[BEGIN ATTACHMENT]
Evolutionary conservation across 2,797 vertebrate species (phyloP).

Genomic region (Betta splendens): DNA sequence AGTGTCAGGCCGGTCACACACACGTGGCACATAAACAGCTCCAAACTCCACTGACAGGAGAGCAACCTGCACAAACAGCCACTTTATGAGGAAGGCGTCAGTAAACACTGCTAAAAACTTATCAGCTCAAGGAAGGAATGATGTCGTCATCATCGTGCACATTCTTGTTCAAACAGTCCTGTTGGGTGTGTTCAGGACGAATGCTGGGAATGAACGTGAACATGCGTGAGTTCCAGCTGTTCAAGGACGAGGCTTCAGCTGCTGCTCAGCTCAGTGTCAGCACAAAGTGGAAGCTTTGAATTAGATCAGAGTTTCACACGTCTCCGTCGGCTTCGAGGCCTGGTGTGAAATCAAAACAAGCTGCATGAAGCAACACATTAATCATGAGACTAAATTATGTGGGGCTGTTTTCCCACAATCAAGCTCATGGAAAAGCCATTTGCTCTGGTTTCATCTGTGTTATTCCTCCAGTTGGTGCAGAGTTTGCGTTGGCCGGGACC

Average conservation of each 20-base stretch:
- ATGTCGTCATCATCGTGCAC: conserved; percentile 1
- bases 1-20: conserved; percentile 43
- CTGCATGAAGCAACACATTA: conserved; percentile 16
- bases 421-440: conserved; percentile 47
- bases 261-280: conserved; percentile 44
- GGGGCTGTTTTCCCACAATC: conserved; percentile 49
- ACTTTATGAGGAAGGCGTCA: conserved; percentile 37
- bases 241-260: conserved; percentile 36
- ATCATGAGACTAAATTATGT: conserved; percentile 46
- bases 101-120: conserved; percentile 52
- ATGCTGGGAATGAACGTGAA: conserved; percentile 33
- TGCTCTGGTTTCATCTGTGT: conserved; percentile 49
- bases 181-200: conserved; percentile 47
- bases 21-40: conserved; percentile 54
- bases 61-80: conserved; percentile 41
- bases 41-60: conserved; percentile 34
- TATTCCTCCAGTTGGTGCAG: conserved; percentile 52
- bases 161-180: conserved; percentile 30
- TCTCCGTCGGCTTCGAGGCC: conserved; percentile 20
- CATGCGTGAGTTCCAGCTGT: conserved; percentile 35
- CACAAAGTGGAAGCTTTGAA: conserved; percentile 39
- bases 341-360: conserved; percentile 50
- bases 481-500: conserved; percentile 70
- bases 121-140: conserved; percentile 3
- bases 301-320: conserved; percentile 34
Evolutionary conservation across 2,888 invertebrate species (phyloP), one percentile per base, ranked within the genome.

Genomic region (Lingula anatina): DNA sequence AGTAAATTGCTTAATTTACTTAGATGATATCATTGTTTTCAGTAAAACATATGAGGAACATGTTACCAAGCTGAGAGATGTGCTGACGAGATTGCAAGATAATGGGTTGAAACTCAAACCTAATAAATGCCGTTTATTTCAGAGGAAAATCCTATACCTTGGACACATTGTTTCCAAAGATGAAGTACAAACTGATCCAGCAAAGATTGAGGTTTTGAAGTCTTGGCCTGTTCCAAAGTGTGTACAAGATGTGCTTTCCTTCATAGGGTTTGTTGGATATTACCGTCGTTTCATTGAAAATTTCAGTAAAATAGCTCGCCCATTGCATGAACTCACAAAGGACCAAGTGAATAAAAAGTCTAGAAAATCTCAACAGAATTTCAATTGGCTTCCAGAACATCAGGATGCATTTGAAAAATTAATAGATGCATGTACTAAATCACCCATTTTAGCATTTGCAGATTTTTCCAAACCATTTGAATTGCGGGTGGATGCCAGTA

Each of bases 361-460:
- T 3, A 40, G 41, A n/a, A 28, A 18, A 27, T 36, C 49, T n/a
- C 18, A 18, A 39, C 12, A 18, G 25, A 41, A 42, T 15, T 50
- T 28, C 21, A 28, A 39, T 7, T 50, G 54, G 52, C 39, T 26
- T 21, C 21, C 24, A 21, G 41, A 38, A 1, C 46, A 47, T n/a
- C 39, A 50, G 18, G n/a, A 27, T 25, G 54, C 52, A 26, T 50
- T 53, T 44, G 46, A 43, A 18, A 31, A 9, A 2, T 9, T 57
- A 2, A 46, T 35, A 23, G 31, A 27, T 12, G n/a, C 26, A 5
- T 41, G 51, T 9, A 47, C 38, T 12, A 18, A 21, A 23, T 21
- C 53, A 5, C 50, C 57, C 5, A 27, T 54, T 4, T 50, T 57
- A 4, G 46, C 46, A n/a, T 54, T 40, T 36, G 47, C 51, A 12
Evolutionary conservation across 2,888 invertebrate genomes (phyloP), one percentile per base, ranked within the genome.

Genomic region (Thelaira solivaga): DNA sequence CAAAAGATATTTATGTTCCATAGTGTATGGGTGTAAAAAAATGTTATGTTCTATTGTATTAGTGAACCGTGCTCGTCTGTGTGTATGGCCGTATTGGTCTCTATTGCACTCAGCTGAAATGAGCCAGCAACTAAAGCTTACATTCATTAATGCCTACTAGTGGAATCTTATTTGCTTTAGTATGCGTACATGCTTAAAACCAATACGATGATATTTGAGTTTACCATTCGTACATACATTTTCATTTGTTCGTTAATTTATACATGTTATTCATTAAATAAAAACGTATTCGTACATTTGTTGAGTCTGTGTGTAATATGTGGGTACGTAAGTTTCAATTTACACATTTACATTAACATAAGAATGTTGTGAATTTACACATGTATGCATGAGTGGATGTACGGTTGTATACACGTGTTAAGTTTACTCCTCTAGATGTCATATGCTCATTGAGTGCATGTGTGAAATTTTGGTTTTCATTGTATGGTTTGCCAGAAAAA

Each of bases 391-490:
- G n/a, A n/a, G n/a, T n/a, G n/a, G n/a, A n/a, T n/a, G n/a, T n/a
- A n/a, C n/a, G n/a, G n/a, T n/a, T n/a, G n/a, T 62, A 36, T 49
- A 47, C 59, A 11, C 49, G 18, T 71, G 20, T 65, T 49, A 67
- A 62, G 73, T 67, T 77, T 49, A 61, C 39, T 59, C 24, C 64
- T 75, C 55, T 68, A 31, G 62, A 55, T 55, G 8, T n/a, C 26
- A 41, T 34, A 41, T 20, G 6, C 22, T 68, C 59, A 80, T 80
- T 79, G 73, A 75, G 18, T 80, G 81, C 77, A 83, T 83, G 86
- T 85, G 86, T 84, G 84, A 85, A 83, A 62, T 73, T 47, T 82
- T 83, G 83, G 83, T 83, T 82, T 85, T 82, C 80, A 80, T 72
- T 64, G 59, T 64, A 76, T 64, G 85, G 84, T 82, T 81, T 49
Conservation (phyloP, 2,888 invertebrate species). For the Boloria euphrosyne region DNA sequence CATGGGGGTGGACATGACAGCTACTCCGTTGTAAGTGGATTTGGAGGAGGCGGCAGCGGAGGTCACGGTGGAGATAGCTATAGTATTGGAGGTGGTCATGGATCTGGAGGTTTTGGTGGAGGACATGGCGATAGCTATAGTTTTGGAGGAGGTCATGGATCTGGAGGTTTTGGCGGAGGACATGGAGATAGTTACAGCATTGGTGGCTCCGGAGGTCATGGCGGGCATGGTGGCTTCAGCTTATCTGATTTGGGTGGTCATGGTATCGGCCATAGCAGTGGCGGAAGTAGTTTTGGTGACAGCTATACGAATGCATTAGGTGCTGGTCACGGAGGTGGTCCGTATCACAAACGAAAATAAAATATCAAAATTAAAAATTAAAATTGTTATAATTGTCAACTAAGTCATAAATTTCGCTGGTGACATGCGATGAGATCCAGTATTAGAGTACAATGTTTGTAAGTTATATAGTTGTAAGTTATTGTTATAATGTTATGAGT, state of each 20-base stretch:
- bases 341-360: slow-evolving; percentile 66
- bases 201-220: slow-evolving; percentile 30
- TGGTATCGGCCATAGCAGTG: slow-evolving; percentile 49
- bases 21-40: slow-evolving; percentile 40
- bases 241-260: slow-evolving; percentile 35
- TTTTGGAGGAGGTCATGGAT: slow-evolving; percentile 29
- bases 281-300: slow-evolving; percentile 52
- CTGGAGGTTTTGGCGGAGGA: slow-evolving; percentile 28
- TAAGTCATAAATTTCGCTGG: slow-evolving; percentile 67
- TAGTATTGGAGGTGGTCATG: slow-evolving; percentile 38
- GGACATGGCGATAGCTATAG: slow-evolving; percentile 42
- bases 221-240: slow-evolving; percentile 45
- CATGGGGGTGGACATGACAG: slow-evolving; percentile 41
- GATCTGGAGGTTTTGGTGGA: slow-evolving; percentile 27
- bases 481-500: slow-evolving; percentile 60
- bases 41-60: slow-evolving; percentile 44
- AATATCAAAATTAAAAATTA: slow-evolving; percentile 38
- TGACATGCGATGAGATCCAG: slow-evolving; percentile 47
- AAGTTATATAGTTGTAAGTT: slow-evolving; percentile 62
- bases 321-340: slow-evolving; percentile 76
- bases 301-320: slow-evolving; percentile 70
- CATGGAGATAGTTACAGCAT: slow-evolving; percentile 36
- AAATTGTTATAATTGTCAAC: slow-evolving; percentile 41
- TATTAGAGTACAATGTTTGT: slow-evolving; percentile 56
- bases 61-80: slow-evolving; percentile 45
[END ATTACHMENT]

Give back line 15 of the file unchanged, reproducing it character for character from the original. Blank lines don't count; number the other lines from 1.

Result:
- TGCTCTGGTTTCATCTGTGT: conserved; percentile 49